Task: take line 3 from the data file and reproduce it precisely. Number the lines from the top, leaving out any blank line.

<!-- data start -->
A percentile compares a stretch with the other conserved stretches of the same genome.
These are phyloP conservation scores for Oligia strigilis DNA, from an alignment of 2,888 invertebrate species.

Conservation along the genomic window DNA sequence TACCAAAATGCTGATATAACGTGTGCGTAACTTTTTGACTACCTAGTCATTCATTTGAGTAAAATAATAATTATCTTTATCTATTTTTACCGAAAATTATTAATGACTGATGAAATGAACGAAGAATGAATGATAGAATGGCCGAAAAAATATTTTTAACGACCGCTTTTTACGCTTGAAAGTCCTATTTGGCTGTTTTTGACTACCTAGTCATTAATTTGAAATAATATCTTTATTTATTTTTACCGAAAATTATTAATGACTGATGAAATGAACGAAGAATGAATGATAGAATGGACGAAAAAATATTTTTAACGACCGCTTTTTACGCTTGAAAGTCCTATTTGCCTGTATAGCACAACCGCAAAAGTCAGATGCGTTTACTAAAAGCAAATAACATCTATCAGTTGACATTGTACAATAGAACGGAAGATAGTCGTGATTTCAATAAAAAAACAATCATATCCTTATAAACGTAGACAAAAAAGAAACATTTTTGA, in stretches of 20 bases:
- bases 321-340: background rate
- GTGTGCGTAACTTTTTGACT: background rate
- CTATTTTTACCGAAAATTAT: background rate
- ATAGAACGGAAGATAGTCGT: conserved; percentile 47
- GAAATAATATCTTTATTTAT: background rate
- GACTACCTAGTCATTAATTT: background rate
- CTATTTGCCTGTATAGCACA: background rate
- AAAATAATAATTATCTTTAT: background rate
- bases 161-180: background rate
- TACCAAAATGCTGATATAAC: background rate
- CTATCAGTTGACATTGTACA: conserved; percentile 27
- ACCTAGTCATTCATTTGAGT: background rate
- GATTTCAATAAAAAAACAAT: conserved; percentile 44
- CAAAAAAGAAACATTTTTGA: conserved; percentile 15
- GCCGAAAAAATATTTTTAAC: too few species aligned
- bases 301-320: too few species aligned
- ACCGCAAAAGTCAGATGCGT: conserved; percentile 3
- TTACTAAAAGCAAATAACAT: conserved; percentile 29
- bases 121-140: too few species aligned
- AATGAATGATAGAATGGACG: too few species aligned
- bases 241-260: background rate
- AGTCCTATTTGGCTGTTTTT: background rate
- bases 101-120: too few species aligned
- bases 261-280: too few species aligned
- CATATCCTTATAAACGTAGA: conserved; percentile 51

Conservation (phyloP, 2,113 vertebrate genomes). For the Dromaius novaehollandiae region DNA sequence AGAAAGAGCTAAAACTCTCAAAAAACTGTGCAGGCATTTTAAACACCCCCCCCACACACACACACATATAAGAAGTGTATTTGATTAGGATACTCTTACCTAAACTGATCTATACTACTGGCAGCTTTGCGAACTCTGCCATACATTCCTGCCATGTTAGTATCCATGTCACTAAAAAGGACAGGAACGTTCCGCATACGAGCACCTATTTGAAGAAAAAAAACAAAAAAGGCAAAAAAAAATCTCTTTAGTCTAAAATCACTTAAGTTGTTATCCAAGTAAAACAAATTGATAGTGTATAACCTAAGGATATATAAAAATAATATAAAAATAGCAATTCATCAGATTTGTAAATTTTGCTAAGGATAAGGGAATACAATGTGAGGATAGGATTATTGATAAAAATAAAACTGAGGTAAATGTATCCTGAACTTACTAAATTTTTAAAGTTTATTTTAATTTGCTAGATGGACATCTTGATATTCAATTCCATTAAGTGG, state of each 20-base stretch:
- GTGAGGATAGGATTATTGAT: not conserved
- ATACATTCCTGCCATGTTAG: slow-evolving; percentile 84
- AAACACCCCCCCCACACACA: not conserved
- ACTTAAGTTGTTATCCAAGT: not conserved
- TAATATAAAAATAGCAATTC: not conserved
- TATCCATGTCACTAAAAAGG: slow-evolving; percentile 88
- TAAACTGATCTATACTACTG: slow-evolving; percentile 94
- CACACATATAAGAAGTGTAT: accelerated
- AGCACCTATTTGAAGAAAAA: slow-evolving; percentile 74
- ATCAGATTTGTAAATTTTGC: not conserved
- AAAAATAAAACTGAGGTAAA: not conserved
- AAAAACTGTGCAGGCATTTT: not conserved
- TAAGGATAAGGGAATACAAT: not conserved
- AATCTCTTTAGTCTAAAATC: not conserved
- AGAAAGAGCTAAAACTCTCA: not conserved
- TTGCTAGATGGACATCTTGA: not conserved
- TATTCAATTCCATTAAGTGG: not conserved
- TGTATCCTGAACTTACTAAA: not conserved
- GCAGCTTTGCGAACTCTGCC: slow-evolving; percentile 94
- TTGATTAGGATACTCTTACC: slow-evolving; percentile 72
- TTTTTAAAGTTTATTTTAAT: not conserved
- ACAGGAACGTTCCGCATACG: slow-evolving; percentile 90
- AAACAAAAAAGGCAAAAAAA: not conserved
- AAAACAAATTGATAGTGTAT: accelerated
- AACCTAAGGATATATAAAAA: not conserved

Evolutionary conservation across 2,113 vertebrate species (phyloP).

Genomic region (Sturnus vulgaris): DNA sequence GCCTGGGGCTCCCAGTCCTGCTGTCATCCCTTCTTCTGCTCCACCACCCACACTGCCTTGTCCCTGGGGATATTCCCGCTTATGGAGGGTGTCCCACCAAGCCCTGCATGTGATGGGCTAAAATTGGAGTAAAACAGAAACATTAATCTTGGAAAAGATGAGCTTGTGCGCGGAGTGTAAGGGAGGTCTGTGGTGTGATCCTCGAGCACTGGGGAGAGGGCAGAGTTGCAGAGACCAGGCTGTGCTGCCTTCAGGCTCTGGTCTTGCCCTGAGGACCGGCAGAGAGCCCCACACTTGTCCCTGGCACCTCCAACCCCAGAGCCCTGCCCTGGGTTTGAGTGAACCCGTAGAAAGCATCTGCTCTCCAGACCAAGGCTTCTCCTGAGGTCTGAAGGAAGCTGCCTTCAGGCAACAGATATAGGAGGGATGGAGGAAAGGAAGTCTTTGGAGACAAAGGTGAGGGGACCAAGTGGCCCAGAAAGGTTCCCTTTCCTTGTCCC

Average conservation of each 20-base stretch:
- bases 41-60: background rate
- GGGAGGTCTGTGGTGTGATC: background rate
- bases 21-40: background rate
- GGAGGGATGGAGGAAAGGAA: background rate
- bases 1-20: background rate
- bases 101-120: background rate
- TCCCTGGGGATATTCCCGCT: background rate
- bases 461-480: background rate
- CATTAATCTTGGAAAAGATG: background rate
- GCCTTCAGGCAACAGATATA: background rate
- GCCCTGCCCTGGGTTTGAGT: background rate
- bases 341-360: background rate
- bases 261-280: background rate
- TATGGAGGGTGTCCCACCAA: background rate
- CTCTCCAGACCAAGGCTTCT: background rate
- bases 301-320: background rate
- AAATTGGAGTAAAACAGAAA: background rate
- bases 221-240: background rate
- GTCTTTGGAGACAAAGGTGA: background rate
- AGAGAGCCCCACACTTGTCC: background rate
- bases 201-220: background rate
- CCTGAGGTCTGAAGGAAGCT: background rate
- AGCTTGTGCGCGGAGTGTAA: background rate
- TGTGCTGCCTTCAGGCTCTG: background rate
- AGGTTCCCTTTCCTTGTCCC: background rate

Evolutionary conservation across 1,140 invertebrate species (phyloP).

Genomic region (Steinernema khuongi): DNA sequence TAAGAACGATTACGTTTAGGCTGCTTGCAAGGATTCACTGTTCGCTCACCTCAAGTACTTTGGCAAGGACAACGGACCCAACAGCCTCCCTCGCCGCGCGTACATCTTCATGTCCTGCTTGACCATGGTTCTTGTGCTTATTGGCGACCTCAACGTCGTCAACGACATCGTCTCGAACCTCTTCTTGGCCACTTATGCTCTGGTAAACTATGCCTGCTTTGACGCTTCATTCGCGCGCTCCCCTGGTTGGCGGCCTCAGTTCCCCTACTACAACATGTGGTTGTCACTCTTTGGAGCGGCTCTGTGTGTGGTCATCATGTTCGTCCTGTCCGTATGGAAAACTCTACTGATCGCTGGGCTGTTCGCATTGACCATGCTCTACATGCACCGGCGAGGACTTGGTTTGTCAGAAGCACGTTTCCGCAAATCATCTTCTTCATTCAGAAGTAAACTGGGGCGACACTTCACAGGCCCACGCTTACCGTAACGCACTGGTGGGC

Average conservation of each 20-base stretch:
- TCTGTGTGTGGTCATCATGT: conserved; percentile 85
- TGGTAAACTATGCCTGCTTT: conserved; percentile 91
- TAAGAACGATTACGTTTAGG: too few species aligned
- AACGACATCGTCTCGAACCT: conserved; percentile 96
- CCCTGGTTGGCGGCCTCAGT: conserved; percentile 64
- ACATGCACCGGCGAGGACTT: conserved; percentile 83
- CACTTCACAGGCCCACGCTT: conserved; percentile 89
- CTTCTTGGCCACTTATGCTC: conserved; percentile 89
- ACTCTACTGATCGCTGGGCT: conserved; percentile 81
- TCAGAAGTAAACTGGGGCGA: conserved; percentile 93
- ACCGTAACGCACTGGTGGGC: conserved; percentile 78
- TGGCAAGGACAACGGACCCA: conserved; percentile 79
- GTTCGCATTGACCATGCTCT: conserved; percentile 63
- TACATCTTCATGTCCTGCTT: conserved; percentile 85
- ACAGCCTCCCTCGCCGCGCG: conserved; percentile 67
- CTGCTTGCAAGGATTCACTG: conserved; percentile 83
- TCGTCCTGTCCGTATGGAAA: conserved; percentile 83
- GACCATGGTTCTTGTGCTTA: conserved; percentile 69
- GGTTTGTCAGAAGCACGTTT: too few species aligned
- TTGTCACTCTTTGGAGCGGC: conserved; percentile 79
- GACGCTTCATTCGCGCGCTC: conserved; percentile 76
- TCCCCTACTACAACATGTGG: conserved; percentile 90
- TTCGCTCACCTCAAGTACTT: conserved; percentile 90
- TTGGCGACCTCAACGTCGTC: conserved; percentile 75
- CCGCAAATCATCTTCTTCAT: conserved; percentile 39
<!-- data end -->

Conservation along the genomic window DNA sequence TACCAAAATGCTGATATAACGTGTGCGTAACTTTTTGACTACCTAGTCATTCATTTGAGTAAAATAATAATTATCTTTATCTATTTTTACCGAAAATTATTAATGACTGATGAAATGAACGAAGAATGAATGATAGAATGGCCGAAAAAATATTTTTAACGACCGCTTTTTACGCTTGAAAGTCCTATTTGGCTGTTTTTGACTACCTAGTCATTAATTTGAAATAATATCTTTATTTATTTTTACCGAAAATTATTAATGACTGATGAAATGAACGAAGAATGAATGATAGAATGGACGAAAAAATATTTTTAACGACCGCTTTTTACGCTTGAAAGTCCTATTTGCCTGTATAGCACAACCGCAAAAGTCAGATGCGTTTACTAAAAGCAAATAACATCTATCAGTTGACATTGTACAATAGAACGGAAGATAGTCGTGATTTCAATAAAAAAACAATCATATCCTTATAAACGTAGACAAAAAAGAAACATTTTTGA, in stretches of 20 bases: